There was widespread carnage in yesterday’s session, largely blamed on the trade war and increased chatter about a U.S. recession. The market breadth was ugly, although the overall volume was extremely light, which always creates a session over-exaggeration.
Financial Sector Hit Hardest
When the dust settled, the Financial sector was the hardest hit. This makes me wonder if beyond the headlines and the breathless reporting on Chinese trade, if there isn’t something else the market is saying.
Yesterday, Argentina’s equity market slumped more than 39%. The currency plunged 25% after the primary election results, which indicated a potential massive upset in the October round of voting. Incumbent Mauricio Macri garnered only 36% of the vote after accepting drastic austerity measures from the International Monetary Fund (IMF). The $56 billion loan is the largest in the history of the IMF, and it comes with typical austerity strings.
S&P 500 Index
Communication Services (XLC)
Consumer Discretionary (XLY)
Consumer Staples (XLP)
Health Care (XLV)
Real Estate (XLRE)
After decades of economic mismanagement, it’s unlikely U.S. banks have direct exposure to Argentina’s financial instruments. There is also limited exposure to Chinese assets, but U.S. banks are proxies for the domestic economy. Is that the real red flag? I don’t think the country is on course for a near-term recession, but the media is going to go into overdrive on the possibility.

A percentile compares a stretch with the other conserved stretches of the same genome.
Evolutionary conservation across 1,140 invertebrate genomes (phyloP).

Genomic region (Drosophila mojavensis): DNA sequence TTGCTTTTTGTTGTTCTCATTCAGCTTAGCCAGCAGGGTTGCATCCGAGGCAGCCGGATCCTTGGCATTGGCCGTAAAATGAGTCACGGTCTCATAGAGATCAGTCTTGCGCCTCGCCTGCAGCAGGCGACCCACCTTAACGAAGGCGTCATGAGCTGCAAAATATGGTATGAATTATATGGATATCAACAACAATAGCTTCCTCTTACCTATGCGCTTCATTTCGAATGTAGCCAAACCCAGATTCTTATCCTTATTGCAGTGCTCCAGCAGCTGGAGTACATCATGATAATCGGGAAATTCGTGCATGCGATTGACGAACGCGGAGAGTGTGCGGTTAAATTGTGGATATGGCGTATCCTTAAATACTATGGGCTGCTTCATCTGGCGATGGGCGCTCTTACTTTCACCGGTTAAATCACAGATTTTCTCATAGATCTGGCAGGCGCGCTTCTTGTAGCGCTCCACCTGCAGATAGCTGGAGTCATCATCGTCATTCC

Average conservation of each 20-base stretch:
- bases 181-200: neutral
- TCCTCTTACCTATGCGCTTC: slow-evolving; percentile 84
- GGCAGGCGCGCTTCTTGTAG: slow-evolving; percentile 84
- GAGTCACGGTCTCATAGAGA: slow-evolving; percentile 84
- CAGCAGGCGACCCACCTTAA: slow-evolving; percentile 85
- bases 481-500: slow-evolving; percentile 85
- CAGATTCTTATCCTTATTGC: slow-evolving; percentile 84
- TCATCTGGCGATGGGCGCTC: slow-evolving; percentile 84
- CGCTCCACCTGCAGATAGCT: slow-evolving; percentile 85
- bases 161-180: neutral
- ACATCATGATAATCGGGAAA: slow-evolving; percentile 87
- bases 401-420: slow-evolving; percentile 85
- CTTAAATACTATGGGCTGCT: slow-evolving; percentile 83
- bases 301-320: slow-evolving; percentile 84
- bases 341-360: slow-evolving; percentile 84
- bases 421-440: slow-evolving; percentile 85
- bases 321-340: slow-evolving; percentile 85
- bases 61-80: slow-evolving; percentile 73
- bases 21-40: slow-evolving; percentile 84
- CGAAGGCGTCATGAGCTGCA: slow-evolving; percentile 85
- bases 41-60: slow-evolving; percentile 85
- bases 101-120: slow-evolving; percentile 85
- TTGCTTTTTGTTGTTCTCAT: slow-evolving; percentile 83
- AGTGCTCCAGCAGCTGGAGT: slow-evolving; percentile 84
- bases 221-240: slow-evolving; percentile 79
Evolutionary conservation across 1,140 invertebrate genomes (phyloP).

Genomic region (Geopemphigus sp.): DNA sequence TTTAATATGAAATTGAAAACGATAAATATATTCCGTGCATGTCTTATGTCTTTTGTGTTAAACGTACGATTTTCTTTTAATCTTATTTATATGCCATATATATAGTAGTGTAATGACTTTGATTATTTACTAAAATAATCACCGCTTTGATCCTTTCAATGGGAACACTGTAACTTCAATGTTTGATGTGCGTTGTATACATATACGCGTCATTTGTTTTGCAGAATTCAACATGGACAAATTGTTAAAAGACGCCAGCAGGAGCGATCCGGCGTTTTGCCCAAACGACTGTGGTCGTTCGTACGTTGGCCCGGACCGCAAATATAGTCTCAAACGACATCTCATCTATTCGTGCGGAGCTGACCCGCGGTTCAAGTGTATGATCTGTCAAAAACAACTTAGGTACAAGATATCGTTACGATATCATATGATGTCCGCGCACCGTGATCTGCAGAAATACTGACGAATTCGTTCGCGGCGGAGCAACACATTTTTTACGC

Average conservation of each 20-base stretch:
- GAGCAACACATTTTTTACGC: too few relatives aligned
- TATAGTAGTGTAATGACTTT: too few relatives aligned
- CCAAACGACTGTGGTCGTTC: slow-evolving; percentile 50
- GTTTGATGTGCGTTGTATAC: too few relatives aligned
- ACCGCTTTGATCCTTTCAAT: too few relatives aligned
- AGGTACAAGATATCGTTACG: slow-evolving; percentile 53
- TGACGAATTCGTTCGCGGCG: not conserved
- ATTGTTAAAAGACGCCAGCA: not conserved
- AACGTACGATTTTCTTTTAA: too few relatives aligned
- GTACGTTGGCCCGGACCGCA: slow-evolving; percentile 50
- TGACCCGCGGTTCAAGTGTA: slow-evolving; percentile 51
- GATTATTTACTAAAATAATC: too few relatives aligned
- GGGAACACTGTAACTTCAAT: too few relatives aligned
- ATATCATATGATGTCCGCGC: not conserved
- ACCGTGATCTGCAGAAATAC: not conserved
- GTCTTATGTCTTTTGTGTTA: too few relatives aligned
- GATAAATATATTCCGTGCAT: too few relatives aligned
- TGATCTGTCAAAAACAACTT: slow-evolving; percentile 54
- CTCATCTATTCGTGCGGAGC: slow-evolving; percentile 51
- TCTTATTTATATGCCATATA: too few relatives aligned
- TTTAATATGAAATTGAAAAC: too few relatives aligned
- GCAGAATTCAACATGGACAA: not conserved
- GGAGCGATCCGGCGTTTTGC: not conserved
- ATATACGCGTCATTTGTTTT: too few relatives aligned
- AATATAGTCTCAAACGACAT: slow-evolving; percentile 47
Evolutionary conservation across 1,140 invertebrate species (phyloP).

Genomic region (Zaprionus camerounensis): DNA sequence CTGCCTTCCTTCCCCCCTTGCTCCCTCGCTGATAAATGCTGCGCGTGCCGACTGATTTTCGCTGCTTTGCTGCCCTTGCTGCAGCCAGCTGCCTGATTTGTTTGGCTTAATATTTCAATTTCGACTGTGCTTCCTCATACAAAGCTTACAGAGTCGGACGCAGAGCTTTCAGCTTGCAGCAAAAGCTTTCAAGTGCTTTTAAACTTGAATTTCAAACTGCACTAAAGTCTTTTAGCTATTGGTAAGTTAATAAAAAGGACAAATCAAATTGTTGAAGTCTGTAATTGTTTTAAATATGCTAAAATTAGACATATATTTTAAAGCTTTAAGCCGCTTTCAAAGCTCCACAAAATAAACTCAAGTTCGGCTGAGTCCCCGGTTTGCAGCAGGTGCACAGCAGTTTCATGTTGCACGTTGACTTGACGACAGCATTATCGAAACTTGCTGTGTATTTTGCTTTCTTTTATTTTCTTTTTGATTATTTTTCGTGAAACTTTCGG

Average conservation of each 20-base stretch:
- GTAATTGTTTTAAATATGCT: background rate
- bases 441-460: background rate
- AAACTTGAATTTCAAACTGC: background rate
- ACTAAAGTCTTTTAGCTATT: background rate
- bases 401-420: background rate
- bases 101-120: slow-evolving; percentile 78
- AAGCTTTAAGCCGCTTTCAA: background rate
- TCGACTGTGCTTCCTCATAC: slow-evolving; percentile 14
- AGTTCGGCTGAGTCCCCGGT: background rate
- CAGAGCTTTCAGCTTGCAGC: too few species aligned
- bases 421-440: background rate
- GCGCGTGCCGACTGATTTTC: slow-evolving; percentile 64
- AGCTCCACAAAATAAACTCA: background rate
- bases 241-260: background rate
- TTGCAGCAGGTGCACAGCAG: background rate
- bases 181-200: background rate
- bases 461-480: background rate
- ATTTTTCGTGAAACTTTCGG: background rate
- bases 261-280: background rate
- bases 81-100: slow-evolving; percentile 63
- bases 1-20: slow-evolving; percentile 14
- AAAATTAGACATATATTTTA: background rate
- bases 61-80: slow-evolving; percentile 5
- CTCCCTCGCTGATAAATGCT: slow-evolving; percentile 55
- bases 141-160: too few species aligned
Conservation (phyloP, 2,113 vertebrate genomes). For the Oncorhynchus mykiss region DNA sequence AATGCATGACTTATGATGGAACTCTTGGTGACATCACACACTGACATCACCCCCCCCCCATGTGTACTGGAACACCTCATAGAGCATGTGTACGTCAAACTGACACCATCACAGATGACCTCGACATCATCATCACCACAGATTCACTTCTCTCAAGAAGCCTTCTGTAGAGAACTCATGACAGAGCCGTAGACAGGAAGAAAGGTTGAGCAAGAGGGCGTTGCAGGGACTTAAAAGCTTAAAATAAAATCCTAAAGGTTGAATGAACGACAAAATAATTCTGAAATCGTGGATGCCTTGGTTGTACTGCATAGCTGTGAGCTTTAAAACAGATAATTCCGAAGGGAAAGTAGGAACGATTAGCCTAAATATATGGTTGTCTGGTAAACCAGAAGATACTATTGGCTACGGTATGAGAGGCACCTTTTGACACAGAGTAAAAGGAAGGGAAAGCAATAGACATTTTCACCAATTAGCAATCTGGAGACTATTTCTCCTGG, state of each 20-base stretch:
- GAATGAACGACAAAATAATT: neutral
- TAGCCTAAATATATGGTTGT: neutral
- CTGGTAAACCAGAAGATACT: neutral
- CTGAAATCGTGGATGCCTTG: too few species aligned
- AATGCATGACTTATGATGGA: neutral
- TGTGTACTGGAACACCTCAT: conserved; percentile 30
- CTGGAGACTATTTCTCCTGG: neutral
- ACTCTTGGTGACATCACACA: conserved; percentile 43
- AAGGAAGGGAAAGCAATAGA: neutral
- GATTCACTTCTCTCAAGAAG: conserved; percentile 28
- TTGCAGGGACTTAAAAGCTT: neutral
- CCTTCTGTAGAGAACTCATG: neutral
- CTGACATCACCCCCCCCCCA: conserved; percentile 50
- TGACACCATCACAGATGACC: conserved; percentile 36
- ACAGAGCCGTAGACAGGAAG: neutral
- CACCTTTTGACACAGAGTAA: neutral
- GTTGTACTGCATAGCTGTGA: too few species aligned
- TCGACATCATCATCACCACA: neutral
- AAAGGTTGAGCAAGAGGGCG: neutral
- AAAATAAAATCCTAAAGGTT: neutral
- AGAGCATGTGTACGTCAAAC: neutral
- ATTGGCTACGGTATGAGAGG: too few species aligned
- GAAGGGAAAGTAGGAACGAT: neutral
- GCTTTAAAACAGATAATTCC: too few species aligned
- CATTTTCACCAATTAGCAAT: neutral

Coupling that reporting with the declining stock market, it could become something of a self-perpetuating event, not unlike what we saw in December. It doesn’t have to play out that way, however. Of course, the action in bonds, including the flattening yield curve, is another source of anxiety with respect to the economy. Still, there are mitigating factors for the flattening curve and plunging yields overall.
The news out of Argentina, the unrest in Hong Kong, and thousands protesting Vladimir Putin in Russia have hastened the already mass exodus from emerging market exposure into the U.S. treasuries.
Consumer Discretionary stocks were under a fair amount of pressure, but the biggest losers were largely those companies with a recent history of poor execution regardless of a potential tariff impact:
Now, That’s a Tax Hit
While tariff cost will be mitigated in a variety of ways, there could be some consumer price increases, but nothing near 10%. Still, when you consider a 10% tariff on $300 billion (an extra $30.0 billion), the market reaction seems excessive. On July 26, the total U.S. stock market valuation (measured by Wilshire 5000) was $31.15 trillion; yesterday, it closed at $29.52 trillion. Does it make sense for the U.S. stock market to lose $1.6 trillion in value over a $30.0 billion tax?
Heck, in June, American incomes increased by $83.6 billion with $69.7 billion in disposable income. Spending was only $44.2 billion, sending the savings rate to 8.1%.
We reduced Financials to a 1 weight and raised Cash to 20%.
Keep watching bond yields, which reflect a flight to the safety of U.S. treasuries, but without a clear meaning, it leaves a lot of room for guessing.
The core CPI number for July was 0.3 versus consensus 0.2, and it added pressure to the market. It (very) moderately mitigates the Fed need for cuts or drastic cuts. It really shouldn't change the next decision, which could be a 50-bps cut.